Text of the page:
The protagonist, Maris, is the daughter of a poor fisherman. As a young girl she yearns to fly - and when she's adopted by a member of the flyers' guild, it appears the orphan may achieve her dream despite the odds. Wealthy landowners control the guild, however, and in order to keep her wings she has to fight generations of tradition as well as prejudice from the sons and daughters of nobles.
This is a reasonably well done story. Decent writing, believable plot devices, mildly interesting characters. And the world built here is actually pretty interesting. A remote archipelago hosts a pre-industrial society literally built from the wreckage of interstellar travelers; the flyers use wings cobbled together from old space ship parts.
Still, despite a lot of potential, this book seems to be missing something. The authors offer a "moral dilemma" dressed up with cultural/class warfare to drive the story but then it just kind of limps along. As I read, I kept thinking, "yeah, so what?"
Good read, it helped pass the time on an airplane. Among the scattered islands that make up the water world of Windhaven, no one holds more prestige than the silver-winged flyers, who bring news, gossip, songs, and stories. They are romantic figures crossing treacherous oceans, braving shifting winds and sudden storms that could easily dash them from the sky to instant death.
This reminded me of Anne McCaffery's dragon flyers series.
Among the scattered islands that make up the water world of Windhaven, no one holds more prestige than the silver-winged flyers, who bring news, gossip, songs, and stories. They are romantic figures crossing treacherous oceans, braving shifting winds and sudden storms that could easily dash them from the sky to instant death. Maris of Amberly, a fisherman's daughter, was raised by a flyer and wants nothing more than to soar on the currents high above Windhaven. So Maris challenges tradition, demanding that flyers be chosen by merit rather than inheritance. But when she wins that bitter battle, she discovers that her troubles are only beginning. For not all flyers are willing to accept the world's new structure. Now she finds herself fighting to perserve the integrity of flyer society against a revolution that threatens to tear apart the fabric of the world she fought so hard to join - and to which she might be required to pay the ultimate sacrifice.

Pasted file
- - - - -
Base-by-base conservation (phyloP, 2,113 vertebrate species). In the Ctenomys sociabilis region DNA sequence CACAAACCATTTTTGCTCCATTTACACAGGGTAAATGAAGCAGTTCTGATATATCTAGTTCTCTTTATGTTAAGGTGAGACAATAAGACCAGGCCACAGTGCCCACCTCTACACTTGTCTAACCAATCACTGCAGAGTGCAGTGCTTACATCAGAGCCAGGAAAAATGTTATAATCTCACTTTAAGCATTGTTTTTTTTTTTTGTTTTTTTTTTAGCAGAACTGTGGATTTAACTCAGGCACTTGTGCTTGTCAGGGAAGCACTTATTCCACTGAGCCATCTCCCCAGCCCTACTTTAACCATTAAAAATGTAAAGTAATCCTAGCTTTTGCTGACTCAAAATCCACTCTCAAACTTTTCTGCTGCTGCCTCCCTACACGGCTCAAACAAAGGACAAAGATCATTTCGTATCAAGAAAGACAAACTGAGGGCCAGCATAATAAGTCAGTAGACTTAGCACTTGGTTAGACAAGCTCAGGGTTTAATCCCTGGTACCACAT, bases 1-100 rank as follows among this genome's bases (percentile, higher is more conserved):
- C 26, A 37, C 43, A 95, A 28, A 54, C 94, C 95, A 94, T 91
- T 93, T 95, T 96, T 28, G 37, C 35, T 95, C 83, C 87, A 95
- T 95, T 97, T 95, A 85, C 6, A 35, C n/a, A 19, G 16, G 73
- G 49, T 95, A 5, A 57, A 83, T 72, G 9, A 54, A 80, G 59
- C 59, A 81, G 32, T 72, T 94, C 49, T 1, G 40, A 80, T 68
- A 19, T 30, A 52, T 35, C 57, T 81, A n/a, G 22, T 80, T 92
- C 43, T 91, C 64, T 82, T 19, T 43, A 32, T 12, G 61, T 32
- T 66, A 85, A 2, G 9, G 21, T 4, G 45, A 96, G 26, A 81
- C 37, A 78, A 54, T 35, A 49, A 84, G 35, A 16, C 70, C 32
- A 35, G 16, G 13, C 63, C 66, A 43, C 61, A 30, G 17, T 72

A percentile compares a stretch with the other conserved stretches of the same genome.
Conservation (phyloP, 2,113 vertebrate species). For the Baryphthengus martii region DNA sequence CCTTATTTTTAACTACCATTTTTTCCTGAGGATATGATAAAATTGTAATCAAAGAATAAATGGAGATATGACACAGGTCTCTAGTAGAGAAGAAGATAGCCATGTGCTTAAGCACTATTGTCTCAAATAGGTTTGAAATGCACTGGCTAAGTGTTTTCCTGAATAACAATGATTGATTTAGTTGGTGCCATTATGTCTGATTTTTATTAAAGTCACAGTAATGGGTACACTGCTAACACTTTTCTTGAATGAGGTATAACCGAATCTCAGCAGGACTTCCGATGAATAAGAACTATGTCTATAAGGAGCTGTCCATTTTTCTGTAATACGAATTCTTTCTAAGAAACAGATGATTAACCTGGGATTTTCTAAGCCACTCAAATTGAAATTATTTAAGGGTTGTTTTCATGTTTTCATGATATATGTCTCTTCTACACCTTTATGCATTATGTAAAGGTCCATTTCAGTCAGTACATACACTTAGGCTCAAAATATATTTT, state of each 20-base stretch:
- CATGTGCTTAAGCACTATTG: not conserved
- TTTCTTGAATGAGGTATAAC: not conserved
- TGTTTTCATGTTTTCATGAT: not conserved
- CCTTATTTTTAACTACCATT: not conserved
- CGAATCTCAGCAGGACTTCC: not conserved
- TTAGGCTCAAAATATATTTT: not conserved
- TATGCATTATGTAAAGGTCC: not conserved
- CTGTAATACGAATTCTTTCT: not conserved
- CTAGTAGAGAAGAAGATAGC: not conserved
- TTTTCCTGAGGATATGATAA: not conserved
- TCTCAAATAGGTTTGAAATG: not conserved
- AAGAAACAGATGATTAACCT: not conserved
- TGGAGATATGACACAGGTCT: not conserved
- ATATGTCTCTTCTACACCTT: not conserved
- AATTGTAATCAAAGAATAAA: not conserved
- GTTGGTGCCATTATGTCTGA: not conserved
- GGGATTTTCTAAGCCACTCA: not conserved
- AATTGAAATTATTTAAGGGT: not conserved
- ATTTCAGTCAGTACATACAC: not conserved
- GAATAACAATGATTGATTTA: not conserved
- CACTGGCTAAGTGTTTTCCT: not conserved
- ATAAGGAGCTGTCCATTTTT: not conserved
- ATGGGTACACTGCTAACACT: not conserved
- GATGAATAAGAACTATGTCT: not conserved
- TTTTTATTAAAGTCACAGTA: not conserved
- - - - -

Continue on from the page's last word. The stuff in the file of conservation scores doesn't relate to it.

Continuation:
Loved it! The plot was very imaginative and kept me reading to the end. As usual, Martin was at his best in his descriptive words. I almost seemed you were there with the characters. High flying adventure!
I've never read anything like this before but found it to be an engaging read that I couldn't put down.
The rarest bird of all -- a George R.R. Martin fantasy that is NOT part of a multi-book series! Wow! What will they think of next?
Seriously, Martin and co-author Lisa Tuttle have created an alien but recognizably human world where the descendants of stranded spacefarers have cannibalized parts of solar sail ships to create wings allowing a few, specially-trained men and women to fly on the planet's unceasing winds.
The first section of the book, where a young woman whose social class bars her from ever learning to fly, could be any YA fantasy. But that's ***just*** the first section. After that, the issues and problems become very grown-up indeed, and nothing is quite as simple and straightforward as it seemed.